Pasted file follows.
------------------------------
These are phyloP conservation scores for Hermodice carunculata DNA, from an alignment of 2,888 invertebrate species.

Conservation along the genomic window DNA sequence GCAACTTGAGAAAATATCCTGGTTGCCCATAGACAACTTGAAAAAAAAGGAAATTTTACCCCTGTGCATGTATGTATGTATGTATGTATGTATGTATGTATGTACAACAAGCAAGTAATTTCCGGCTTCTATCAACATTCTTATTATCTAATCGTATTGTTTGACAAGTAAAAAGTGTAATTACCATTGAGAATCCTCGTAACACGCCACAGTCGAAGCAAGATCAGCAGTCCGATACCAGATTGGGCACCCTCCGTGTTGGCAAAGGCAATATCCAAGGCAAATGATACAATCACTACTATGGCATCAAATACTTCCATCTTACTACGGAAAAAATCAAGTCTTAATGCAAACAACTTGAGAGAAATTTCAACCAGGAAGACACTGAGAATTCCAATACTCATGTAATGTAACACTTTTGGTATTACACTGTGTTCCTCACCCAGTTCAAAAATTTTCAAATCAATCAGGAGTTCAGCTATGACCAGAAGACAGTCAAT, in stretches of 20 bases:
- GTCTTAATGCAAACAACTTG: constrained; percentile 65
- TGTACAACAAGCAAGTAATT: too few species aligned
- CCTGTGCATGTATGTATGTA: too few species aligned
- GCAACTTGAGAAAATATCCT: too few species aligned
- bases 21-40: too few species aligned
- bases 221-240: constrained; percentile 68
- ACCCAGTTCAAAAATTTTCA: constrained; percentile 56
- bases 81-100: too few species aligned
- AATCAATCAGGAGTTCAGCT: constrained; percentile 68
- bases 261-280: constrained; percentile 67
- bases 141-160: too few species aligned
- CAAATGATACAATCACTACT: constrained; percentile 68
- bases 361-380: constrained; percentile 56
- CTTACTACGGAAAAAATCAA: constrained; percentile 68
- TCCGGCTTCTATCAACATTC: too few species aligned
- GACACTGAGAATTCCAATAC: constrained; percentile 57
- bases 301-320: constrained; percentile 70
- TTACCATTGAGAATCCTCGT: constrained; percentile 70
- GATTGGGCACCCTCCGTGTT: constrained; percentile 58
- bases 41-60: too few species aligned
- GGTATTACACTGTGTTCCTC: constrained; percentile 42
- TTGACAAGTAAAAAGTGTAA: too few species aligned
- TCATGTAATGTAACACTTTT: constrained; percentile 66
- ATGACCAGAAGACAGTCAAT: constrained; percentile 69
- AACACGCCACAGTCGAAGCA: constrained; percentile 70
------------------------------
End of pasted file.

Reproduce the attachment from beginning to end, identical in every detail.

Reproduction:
These are phyloP conservation scores for Hermodice carunculata DNA, from an alignment of 2,888 invertebrate species.

Conservation along the genomic window DNA sequence GCAACTTGAGAAAATATCCTGGTTGCCCATAGACAACTTGAAAAAAAAGGAAATTTTACCCCTGTGCATGTATGTATGTATGTATGTATGTATGTATGTATGTACAACAAGCAAGTAATTTCCGGCTTCTATCAACATTCTTATTATCTAATCGTATTGTTTGACAAGTAAAAAGTGTAATTACCATTGAGAATCCTCGTAACACGCCACAGTCGAAGCAAGATCAGCAGTCCGATACCAGATTGGGCACCCTCCGTGTTGGCAAAGGCAATATCCAAGGCAAATGATACAATCACTACTATGGCATCAAATACTTCCATCTTACTACGGAAAAAATCAAGTCTTAATGCAAACAACTTGAGAGAAATTTCAACCAGGAAGACACTGAGAATTCCAATACTCATGTAATGTAACACTTTTGGTATTACACTGTGTTCCTCACCCAGTTCAAAAATTTTCAAATCAATCAGGAGTTCAGCTATGACCAGAAGACAGTCAAT, in stretches of 20 bases:
- GTCTTAATGCAAACAACTTG: constrained; percentile 65
- TGTACAACAAGCAAGTAATT: too few species aligned
- CCTGTGCATGTATGTATGTA: too few species aligned
- GCAACTTGAGAAAATATCCT: too few species aligned
- bases 21-40: too few species aligned
- bases 221-240: constrained; percentile 68
- ACCCAGTTCAAAAATTTTCA: constrained; percentile 56
- bases 81-100: too few species aligned
- AATCAATCAGGAGTTCAGCT: constrained; percentile 68
- bases 261-280: constrained; percentile 67
- bases 141-160: too few species aligned
- CAAATGATACAATCACTACT: constrained; percentile 68
- bases 361-380: constrained; percentile 56
- CTTACTACGGAAAAAATCAA: constrained; percentile 68
- TCCGGCTTCTATCAACATTC: too few species aligned
- GACACTGAGAATTCCAATAC: constrained; percentile 57
- bases 301-320: constrained; percentile 70
- TTACCATTGAGAATCCTCGT: constrained; percentile 70
- GATTGGGCACCCTCCGTGTT: constrained; percentile 58
- bases 41-60: too few species aligned
- GGTATTACACTGTGTTCCTC: constrained; percentile 42
- TTGACAAGTAAAAAGTGTAA: too few species aligned
- TCATGTAATGTAACACTTTT: constrained; percentile 66
- ATGACCAGAAGACAGTCAAT: constrained; percentile 69
- AACACGCCACAGTCGAAGCA: constrained; percentile 70